• How to address with the increasing number of hospital employed jurors in cases involving hospitals and independent providers;
    • St. Luke’s (largely) and St. Al’s (to a lesser extent) are two of the largest employers in Idaho. With so many employed physicians, we are experiencing more and more cases where the Hospital is a defendant along with an independent physician. How and what should attorneys consider when faced with prospective jurors who are in the health care field.
  • What characteristics to look for in jurors;
  • Where to gather juror information;
  • How to successfully organize and utilize gathered information at the time of jury selection;
  • Voir dire strategies;
    • Different procedures employed by the new Idaho District Court Judges
    • Are there any new strategies being utilized by the plaintiffs’ bar:
  • Most recent jury selections (Andy’s TBI case; Keely’s foot nerve damage case)
  • Any new jury selection trends
Educational objectives:

At the conclusion of the presentation attendees will be able

  • To employee strategies to address jury selection in cases involving hospitals and independent providers in a community where two hospitals are the largest employers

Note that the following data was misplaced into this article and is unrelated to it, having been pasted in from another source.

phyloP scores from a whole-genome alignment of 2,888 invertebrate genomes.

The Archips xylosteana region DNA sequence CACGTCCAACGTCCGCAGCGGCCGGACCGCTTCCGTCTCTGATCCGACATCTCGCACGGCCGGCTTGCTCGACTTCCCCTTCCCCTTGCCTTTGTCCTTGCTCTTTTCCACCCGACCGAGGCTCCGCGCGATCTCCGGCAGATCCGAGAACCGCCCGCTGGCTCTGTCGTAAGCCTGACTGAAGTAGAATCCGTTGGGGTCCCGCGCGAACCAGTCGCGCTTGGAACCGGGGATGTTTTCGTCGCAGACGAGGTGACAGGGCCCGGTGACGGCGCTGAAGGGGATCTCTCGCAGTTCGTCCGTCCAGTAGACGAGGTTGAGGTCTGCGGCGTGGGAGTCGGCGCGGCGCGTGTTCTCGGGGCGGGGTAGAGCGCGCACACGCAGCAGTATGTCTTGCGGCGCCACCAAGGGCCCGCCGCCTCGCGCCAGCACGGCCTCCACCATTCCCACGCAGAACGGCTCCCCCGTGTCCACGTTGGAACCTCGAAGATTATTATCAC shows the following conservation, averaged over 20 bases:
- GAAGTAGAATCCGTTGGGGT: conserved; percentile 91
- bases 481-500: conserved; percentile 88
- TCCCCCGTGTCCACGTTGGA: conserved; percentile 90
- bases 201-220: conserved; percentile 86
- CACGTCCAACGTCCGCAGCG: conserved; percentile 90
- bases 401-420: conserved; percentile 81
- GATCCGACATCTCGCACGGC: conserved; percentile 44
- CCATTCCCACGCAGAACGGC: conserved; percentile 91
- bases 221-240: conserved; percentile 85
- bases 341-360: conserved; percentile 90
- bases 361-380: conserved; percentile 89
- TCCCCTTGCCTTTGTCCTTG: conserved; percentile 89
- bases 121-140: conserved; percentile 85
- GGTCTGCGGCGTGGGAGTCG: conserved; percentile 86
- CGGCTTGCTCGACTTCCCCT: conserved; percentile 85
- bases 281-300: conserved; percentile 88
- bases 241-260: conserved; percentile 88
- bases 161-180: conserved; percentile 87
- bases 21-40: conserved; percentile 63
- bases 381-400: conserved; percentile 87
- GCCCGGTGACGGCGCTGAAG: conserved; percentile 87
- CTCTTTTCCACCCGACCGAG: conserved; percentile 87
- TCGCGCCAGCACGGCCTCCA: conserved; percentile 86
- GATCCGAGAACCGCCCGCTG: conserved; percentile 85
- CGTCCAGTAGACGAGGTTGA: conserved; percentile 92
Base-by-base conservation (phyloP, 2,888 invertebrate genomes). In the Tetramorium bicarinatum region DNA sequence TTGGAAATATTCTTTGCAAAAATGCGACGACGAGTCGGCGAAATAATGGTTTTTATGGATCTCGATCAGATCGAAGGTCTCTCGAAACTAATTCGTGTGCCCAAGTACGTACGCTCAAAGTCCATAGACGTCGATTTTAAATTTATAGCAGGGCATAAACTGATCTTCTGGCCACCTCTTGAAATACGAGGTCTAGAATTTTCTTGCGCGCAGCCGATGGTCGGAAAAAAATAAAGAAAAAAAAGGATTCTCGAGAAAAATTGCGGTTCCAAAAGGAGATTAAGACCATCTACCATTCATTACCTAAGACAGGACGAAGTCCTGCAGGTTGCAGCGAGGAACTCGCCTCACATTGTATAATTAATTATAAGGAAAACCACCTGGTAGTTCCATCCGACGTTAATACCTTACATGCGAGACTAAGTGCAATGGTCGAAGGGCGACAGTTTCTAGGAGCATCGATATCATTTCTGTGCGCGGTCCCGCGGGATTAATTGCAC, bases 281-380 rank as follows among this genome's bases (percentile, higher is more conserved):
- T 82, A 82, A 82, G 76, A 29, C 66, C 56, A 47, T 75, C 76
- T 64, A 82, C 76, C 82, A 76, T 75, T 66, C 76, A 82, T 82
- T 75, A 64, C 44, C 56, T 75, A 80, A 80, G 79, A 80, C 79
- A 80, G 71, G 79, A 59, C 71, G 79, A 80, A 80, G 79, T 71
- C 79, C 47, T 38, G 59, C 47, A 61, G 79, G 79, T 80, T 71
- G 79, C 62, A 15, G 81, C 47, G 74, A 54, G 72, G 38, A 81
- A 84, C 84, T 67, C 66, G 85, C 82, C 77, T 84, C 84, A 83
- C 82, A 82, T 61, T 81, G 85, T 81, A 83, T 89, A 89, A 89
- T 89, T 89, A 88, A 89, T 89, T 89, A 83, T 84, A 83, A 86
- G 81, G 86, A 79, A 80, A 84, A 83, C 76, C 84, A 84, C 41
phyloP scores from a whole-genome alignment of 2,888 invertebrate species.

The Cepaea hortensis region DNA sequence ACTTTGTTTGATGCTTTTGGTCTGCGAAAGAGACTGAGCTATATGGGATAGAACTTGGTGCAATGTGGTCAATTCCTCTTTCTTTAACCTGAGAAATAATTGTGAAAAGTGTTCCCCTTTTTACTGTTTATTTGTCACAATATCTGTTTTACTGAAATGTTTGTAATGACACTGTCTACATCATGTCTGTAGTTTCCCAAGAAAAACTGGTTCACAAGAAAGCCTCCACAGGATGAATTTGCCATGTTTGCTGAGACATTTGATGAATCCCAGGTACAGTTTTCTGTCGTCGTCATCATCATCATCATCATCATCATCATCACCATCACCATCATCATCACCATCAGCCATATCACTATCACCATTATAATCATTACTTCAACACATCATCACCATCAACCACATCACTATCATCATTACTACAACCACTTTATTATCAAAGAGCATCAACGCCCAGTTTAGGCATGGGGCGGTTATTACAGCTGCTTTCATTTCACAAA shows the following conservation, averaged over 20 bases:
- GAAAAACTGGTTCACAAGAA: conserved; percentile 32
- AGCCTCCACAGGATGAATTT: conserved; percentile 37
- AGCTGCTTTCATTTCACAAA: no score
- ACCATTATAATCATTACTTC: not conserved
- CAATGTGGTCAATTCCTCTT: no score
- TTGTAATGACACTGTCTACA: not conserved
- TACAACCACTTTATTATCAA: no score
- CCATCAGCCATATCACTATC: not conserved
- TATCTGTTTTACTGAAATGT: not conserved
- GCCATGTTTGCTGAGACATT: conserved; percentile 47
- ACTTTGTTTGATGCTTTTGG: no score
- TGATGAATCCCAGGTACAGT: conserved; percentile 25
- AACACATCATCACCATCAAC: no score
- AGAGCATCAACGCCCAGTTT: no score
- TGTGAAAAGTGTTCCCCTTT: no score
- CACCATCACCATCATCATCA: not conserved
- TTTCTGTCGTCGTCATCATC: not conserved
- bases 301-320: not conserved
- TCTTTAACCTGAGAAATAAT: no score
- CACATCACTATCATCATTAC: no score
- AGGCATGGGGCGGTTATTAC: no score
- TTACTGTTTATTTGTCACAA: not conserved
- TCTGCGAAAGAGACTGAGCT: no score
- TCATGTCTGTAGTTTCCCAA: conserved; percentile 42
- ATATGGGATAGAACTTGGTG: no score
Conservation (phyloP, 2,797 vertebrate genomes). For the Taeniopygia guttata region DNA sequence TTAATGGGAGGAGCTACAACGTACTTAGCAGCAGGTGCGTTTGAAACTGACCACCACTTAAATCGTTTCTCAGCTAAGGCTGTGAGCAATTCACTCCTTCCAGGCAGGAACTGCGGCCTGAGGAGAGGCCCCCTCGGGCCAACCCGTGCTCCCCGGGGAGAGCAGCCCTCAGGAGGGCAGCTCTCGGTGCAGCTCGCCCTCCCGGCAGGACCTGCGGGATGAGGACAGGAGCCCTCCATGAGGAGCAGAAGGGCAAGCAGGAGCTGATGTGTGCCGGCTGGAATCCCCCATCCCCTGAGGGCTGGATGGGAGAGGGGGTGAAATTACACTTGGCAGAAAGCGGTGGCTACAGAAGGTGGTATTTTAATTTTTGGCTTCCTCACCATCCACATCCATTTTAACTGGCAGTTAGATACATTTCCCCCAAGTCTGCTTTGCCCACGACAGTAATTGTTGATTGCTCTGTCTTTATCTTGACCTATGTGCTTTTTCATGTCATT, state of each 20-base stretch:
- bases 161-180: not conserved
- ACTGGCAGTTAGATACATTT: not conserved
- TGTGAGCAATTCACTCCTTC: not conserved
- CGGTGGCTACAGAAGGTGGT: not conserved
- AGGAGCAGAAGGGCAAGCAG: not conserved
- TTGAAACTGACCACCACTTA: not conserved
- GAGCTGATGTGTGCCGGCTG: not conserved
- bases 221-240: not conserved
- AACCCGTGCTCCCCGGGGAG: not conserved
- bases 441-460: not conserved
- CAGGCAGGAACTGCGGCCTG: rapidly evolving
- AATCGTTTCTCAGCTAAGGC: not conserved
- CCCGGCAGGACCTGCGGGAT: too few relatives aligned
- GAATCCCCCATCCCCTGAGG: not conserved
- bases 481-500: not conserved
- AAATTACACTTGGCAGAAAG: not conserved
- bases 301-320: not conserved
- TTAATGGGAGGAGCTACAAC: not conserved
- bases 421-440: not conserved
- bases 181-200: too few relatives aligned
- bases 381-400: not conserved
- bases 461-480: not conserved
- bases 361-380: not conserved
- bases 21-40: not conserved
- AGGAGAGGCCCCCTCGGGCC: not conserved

• To employee effective voir dire strategies
  • To gain knowledge on jury selection trends

Session 2: “Presenting Evidence and Witnesses Effectively in the New Court Schedules”

Within the last several years, we have seen significant changes to the trial schedule, wherein the parties are forced to try cases with shortened trial days and shortened trial weeks. The panel will discuss the trial schedule changes we are seeing in Idaho; the challenges it can present to trying a case; and best practices for presenting evidence and witnesses within this difficult to navigate system.

The Complicated Trial Schedule
  • Trends in Trial Schedules:
    • Shortened trial days: most judges have now moved away from the 9-5 trial day in favor of a shortened day with limited breaks.
      • Typical is a 9:00-2:30 day with two short breaks
      • We had a recent case where the Judge gave us: 9:00-1:00 on some days; 9:00-2:30 on others; and 9:00-4:30
    • Shortened trial weeks: many judges how have dedicated days of the week for their criminal calendar. Some judges also have dedicated days to Drug Court, DUI Court or other commitments that limit the number of trial days to 3 per week.
    • Extended gaps during trial: Judges are now more willing to allow for gaps during the trial to accommodate judicial conferences etc.
  • Difficulties Created by these Altered Trial Schedules
    • Witness presentation
      • Tips to best present your own witnesses within strained schedules
      • Scheduling concerns/allowing out of order witnesses
  • Evidence presentation
    • Strategies to ensure most persuasive use of evidence presentation with limited daily time
    • How to keep juries focused on key points throughout extended trial
Educational objectives:

At the conclusion of the presentation attendees will be able

  • To successfully navigate the challenges of presenting evidence in an abbreviated trial schedule
  • To successfully prepare and present witnesses in these challenged schedules
  • To develop tactics to keep jurors engaged throughout the disruptive trial schedules